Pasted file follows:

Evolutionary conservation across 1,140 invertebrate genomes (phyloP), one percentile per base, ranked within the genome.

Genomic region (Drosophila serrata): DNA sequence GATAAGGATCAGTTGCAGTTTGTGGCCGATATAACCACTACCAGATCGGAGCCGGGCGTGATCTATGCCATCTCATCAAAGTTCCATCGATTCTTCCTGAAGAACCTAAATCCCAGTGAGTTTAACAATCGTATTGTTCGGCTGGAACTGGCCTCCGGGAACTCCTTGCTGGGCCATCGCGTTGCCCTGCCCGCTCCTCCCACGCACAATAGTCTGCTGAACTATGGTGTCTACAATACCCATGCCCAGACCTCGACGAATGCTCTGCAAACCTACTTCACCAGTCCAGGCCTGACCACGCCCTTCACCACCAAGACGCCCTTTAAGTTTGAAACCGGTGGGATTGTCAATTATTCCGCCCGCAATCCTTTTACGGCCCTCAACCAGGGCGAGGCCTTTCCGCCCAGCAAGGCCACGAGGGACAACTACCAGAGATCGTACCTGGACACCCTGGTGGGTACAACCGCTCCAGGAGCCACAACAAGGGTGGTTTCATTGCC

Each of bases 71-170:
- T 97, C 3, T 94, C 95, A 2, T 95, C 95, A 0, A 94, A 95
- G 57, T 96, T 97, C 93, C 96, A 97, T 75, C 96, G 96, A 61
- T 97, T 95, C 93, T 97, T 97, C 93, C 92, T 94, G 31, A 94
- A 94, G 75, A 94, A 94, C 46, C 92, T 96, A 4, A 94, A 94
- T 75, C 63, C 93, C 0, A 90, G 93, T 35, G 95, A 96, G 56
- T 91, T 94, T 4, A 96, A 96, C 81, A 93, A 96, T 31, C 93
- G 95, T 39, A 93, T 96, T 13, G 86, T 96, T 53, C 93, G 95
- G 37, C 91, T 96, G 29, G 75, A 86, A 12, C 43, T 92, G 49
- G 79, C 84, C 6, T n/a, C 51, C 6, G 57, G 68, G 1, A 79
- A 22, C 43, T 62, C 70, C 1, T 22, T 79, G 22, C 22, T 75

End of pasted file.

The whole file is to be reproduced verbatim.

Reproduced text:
Evolutionary conservation across 1,140 invertebrate genomes (phyloP), one percentile per base, ranked within the genome.

Genomic region (Drosophila serrata): DNA sequence GATAAGGATCAGTTGCAGTTTGTGGCCGATATAACCACTACCAGATCGGAGCCGGGCGTGATCTATGCCATCTCATCAAAGTTCCATCGATTCTTCCTGAAGAACCTAAATCCCAGTGAGTTTAACAATCGTATTGTTCGGCTGGAACTGGCCTCCGGGAACTCCTTGCTGGGCCATCGCGTTGCCCTGCCCGCTCCTCCCACGCACAATAGTCTGCTGAACTATGGTGTCTACAATACCCATGCCCAGACCTCGACGAATGCTCTGCAAACCTACTTCACCAGTCCAGGCCTGACCACGCCCTTCACCACCAAGACGCCCTTTAAGTTTGAAACCGGTGGGATTGTCAATTATTCCGCCCGCAATCCTTTTACGGCCCTCAACCAGGGCGAGGCCTTTCCGCCCAGCAAGGCCACGAGGGACAACTACCAGAGATCGTACCTGGACACCCTGGTGGGTACAACCGCTCCAGGAGCCACAACAAGGGTGGTTTCATTGCC

Each of bases 71-170:
- T 97, C 3, T 94, C 95, A 2, T 95, C 95, A 0, A 94, A 95
- G 57, T 96, T 97, C 93, C 96, A 97, T 75, C 96, G 96, A 61
- T 97, T 95, C 93, T 97, T 97, C 93, C 92, T 94, G 31, A 94
- A 94, G 75, A 94, A 94, C 46, C 92, T 96, A 4, A 94, A 94
- T 75, C 63, C 93, C 0, A 90, G 93, T 35, G 95, A 96, G 56
- T 91, T 94, T 4, A 96, A 96, C 81, A 93, A 96, T 31, C 93
- G 95, T 39, A 93, T 96, T 13, G 86, T 96, T 53, C 93, G 95
- G 37, C 91, T 96, G 29, G 75, A 86, A 12, C 43, T 92, G 49
- G 79, C 84, C 6, T n/a, C 51, C 6, G 57, G 68, G 1, A 79
- A 22, C 43, T 62, C 70, C 1, T 22, T 79, G 22, C 22, T 75